PZI Teacher Archives

Çaoshan’s Dharma Body


Sarah Bender Roshi reflects on a koan: Wisdom has no knowledge, but there is nothing it does not know. Therefore, purity pervades with abundance. This is a purity of inclusion and intimacy, not exclusion and definition. That’s abundance. You are this abundance. As written April 17 2020.

Çaoshan’s Dharma Body
Notes for Sarah Bender’s koan meditation with Book of Serenity Case 52
April 17, 2020

In this ongoing koan conversation of a life, the koan that’s been tugging most at my
sleeve is one that evokes a kind of call and response, or we could say a mutual
calling forth, that seems the quality of this time for me.

Each day appears as a mystery. I wake up not knowing but wondering what it will
be like today, how it will appear, what it will present, what it will call forth in me.
Some days there’s a kind of vigor in it, a wonder that the day appears again at all and
a sense of going forth to meet it; some days (or parts of days) there’s a crushing
grief, a longing, a thirst, so the day progresses and everything is stained with that
longing. Some days there’s a feeling of being sat upon, being able to reach out a
hand or a foot and do some small thing, raise an eyebrow from under there, and
that’s about all. And yet, underneath, water running?

So I find myself wondering, in this time which could be my last days, who knows, or
not, certainly the last days of many, and the first days of my grandchildren born into
a world I can’t even envision—if my allegiance is to all of this, if my foundation is
here in this wild world, what’s the good of me? The Buddha, in his final illness,
looked into the distance and said,

“Splendid and many-colored is the Island of the Jambu, and sweet the life of humans.”

How do I celebrate this sweet and troubled life? Am I enough?

So I wonder about the true reality body of this aliveness, the true essential body of
the aliveness of this, we might even say the through-line. What is this
fundamentally like, this incomprehensible responsiveness? This improv?
Fortunately, as Dogen reminds us in his gorgeous comment to our 10th grave
precept, our final Heavy Vow,

“Your expression of the actual body is the harbor and the weir.
This is the most important thing in the world.
Its power comes from the ocean of essential nature.”

We don’t have to explain it, and can’t. But we can still
muse on it, wonder about it, celebrate it, be thankful for it. That’s what I think this
koan is doing. So I’d like to linger with it, with you, this afternoon.

CAOSHAN’S DHARMA BODY (Book of Serenity, Case 52)

Caoshan asked elder monk De,

“The Buddha’s true essential body is like space. It responds to things,
manifesting its forms the way the moon appears in the water.
How do you explain this responsiveness?”

De said, “It’s like a donkey watching a well.”

Caoshan said, “That’s most of it, but not the whole thing.”

De said, “What’s it like for you?”

“It’s like a well watching a donkey.”

I’ll be dropping a few musings into the meditation:

What’s it like if you sit and maybe are watching, are you watching for something?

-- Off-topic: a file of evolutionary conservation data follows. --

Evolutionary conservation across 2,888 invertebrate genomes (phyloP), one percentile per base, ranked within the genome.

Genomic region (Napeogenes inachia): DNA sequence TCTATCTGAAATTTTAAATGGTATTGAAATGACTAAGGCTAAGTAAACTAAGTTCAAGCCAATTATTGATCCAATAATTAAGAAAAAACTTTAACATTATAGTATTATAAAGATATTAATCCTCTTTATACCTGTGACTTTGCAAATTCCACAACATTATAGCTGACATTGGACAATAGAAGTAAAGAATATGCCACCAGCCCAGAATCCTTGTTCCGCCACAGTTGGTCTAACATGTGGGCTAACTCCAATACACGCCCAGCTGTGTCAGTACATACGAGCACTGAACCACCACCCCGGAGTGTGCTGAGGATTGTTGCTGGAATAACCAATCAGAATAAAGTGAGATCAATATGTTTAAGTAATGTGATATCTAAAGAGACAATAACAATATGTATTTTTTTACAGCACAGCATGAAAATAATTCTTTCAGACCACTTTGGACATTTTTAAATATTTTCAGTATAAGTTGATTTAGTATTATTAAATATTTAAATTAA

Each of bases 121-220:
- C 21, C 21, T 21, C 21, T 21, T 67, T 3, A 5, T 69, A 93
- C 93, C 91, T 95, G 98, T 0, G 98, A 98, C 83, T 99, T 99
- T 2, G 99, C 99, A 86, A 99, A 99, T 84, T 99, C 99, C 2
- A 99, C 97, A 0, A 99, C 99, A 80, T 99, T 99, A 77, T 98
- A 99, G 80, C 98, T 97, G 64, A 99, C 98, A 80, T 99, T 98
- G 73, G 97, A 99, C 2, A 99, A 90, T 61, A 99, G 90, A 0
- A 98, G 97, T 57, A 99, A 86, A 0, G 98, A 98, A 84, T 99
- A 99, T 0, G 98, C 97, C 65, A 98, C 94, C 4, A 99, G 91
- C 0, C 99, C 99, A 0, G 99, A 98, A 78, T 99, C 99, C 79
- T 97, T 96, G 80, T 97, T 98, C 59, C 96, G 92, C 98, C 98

Perhaps it’s right here already, and don’t have to be only focused on trying to see
clearly?  Is it so close already that you can smell it, hear its breath?
Perhaps it already sees you, knows you intimately from all around you?
Someone told me of a Native American song that just says “the sky likes to hear
my song.” What’s it like to be welcomed in that way?
What is the aliveness of you like just now?

What if your actual being right now is also already an expression of the whole
essential body as it shows up, response after response after response, not
needing goal or direction? Welcoming? Just so?
Here’s another translation:

Caoshan: “The buddha’s true reality body is like space: it manifests form in response to being,
like the moon in the water. How do you explain the principle of response?”
De said, “Like a donkey looking in a well.”
Caoshan: “You said a lot indeed, but you only said eighty percent.”
De: “What about you, teacher?”
Caoshan: “Like the well looking at the donkey.”

Here are a couple of notes about responses I found coming up for me:

When my attention is directed outward, looking towards, I’ll be missing something.
That’s the nature of the separation of looking. Drinking, on the other hand…..
But the well is not a well without the donkey. The sky may be in it, the moon, but
it’s not yet a well. As medicine is not medicine without sickness. So, what am I?
Somehow, the place where donkey and well are is a place of completion, the event of
it, not the location of it; the happening of that mutuality, a wholeness that’s happy
but not static. The wholeness of this is in the mutuality, not a completion that is a
stopping. So this moment is like this, the next is like that.

“Wisdom has no knowledge, but there is nothing it does not know. Therefore, purity
pervades, with abundance.”

This is a purity of inclusion and intimacy, not exclusion
and definition. That’s abundance. You are this abundance.

Jiashan: “Producing understanding from hearing, you color it in your intellect;
although right before your eyes is fine, kept for a long time it becomes a sickness.
The blue mountain and the white clouds never reach each other.”

“With what meditation can one get to be like this? Just this, with no grip, nothing
can be done about.”

Nothing can be done about this meditation with no grip? No need to “get a grip?”
Whew, what a relief! Then the verses at the end include:

The falling flowers consciously go along with the flowing stream.
The flowing stream mindlessly carries the fallen flowers along.

Ongoing-ness doesn’t move because it’s what is always here. Perhaps that is how I experience the “mindlessly” here. Does the vastness flow?